An Unlikely Paring that Works

Peanut butter and chocolate. Arnold Schwarzenegger and Danny Devito. Suffer and festivals? Yes, SufferFest.

SufferFest is a bi-annual gathering that brings together middle-aged men from across the country for a day of nearly unimaginable pain (suffer) and outdoor adventure & comradery (festival). The most recent excursion was to Bryce National Park in Utah. 45 miles and 10,000 vertical feet. All of it. In one day. I did it. I survived. It was great and it was awful. And, if they let me, I’ll do it again.

SufferFest is a creation of two close friends, Rick and Ben. As you might suspect, these are not normal people. In the late 90s, they competed together in the Eco-Challenge in Argentina, an adventure race that spanned multiple days of straight racing involving trekking, canoeing, mountaineering and more. Their stories of joy and pain are bountiful. One might think that now – being in their mid-40s – they moved on from this chapter in their lives. They did not and, instead, they have decided to make ridiculous adventures mildly accessible to others. They’re like a good virus that is a little bit pernicious.

The crazy thing is that it’s getting popular. What started out modestly a few years ago with a few guys hiking the Pacific Crest Trail has now grown into a thing. With each successive trip, the list of interested parties grows. Twenty four of us traveled to Bryce in the spring. Over thirty people are signed up for a trip next month to the Great Range in the Adirondacks.

The Case for Suffering

We’re learning more and more about human longevity. Research tells us that our longevity is largely based on our environment and lifestyle choices. Our genes only account for about 20% of our longevity. Thriving in the Age of Longevity is largely about making smart decisions. Apparently choosing to suffer is among them.

Our bodies are wired to be lazy. One study by researchers in Canada showed how we will subconsciously change our walking gait to save as little as 5% of our energy. However, research also tells us that pushing our bodies to the point of strain and pain (within reason) is good for us. It improves our performance and health in the near and long-term. Interval training can add significant improvements in maximum VO2, a measure of how well our bodies can use oxygen and the most widely accepted scientific indicator of fitness, even at middle age and beyond. Regular, intense workouts have shown to improve health of the heart as well as strengthen the immune system. Middle-aged committed exercisers – those working out at least three to four times a week – have been shown to have a physiological makeup more akin to less active people decades younger than their age cohort.

SufferFest debatably takes suffering to a level beyond what’s necessary. I’ve contested this point quite unsuccessfully with the founders. Personally, I would prefer a little more fest and a little less suffer. How about 30 miles, instead of 45? I think that would be sufficiently painful. They disagree. They see the psychological benefit of what sport psychologist Dolores Christensen describes as “embracing the suck” when the pain hits particularly high proportions and one is able to make it to the other side with a sense of euphoria and accomplishment.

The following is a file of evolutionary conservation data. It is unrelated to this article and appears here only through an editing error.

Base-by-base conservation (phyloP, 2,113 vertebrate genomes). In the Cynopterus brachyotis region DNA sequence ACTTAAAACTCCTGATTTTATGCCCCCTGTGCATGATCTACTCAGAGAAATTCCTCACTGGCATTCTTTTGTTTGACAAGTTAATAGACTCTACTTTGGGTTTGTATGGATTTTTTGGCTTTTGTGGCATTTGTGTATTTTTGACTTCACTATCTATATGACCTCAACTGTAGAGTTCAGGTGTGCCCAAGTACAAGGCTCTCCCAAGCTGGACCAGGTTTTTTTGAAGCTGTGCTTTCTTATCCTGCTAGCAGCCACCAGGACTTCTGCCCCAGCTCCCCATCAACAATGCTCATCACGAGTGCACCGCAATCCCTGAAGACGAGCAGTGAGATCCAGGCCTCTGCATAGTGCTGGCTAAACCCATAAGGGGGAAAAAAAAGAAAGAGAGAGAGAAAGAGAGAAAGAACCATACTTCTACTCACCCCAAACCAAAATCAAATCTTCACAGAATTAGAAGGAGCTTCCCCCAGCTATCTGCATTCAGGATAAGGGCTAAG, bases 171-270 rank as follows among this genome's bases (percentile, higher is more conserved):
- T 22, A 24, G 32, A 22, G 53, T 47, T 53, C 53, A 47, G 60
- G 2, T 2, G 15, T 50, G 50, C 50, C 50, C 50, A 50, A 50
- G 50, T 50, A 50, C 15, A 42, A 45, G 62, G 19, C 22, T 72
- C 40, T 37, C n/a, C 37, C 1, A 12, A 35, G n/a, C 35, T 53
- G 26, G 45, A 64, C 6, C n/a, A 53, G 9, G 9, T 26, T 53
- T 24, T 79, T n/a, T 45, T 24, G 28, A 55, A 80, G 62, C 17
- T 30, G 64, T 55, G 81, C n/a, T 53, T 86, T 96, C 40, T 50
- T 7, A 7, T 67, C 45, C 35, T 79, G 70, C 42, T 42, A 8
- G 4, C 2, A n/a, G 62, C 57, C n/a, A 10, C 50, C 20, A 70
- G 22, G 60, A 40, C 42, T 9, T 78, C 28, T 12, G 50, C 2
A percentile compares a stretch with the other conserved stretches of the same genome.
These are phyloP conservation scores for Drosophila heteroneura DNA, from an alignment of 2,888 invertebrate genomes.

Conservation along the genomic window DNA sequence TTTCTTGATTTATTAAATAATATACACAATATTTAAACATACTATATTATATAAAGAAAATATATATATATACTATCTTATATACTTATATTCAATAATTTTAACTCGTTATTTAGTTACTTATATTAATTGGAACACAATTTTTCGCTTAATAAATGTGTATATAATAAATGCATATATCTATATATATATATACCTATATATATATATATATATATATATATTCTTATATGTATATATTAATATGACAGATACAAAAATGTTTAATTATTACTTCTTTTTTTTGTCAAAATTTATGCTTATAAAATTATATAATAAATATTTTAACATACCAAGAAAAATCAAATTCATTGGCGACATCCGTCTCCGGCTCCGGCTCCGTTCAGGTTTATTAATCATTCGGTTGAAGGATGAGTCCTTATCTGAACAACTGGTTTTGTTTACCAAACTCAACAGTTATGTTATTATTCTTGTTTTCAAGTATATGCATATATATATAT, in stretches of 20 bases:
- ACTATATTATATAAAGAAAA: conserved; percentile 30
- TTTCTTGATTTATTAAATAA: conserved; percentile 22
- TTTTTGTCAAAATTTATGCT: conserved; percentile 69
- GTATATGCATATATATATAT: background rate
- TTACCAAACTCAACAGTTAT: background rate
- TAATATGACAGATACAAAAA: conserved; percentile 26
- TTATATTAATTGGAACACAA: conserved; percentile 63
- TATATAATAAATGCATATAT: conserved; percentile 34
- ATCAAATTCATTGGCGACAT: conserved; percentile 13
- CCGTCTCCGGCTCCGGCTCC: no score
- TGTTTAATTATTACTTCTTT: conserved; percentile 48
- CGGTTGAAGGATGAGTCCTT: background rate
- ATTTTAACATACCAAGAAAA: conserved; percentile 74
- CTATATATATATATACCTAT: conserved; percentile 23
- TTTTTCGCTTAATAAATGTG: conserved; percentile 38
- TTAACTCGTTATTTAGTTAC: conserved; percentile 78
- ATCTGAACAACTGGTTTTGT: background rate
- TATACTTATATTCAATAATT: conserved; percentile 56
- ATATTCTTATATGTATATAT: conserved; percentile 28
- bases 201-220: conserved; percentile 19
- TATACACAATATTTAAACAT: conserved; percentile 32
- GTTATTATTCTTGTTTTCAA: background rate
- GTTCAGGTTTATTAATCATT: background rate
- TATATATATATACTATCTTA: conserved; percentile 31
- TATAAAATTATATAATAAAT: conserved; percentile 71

And that’s part of the point. As we look to the future, we’re far more likely to take it easy and underestimate what’s possible and what’re capable of, particularly as we get older. We can all fall victim to ageism and the sense of inevitable decline.

Coming for the Adventure, Staying for the Community

People may initially come for the adventure or to try and prove they haven’t lost it but they stay for the comradery. The sense of community. It turns out this is not unusual and, in fact, It’s a growing trend. According to Casper ter Kuille, a researcher at Harvard Divinity School and Executive Director at On Being’s Impact Lab, more people are turning to exercise groups, such as SoulCycle and CrossFit, as their form of church. In her research, she found that people are longing for relationships that have meaning and the experience of belonging rather than just surface-level relationships and that “going through an experience that tests you to your limits, especially if you’re doing partner or team-based fitness routines, there’s an inevitable bonding that comes from experiencing hardship together.” Sounds like SufferFest.

I also learned that SufferFest is not a one day experience. It takes months of preparation and at least a few days of recovery. It’s in that time of training that people get together at least weekly in Baltimore, Vermont, Santa Barbara and other locales where there are a cluster of participants. Workouts, such as hill repeats and long trail runs, are posted online to demonstrate progress prior to the event.

Playful banter helps add to the anticipation. Email chains with dozens of responses from all around the country is not uncommon. Ben recently encouraged participants to comment on SufferFest in haiku. It’s a creative lot.

SufferFest Group Photo

Choose Your “SufferFest”

Surely, SufferFest is not for everyone. In fact, I’m not sure it’s for me. I hope for a little more fest and a little less suffer. But there are clearly meaningful benefits. Broader research supports the health and relational benefits and we all feel it. Ironically, though one might feel like you may die in the moment, odds are you’re likely on a path to live longer and better.

For those that are curious about SufferFest, I have some good news for you. Rick and Ben have created a website ( for more information and are looking to create a toolkit to help other self-initiated adventure seekers launch their own sufferfests. Helping others suffer. What a legacy.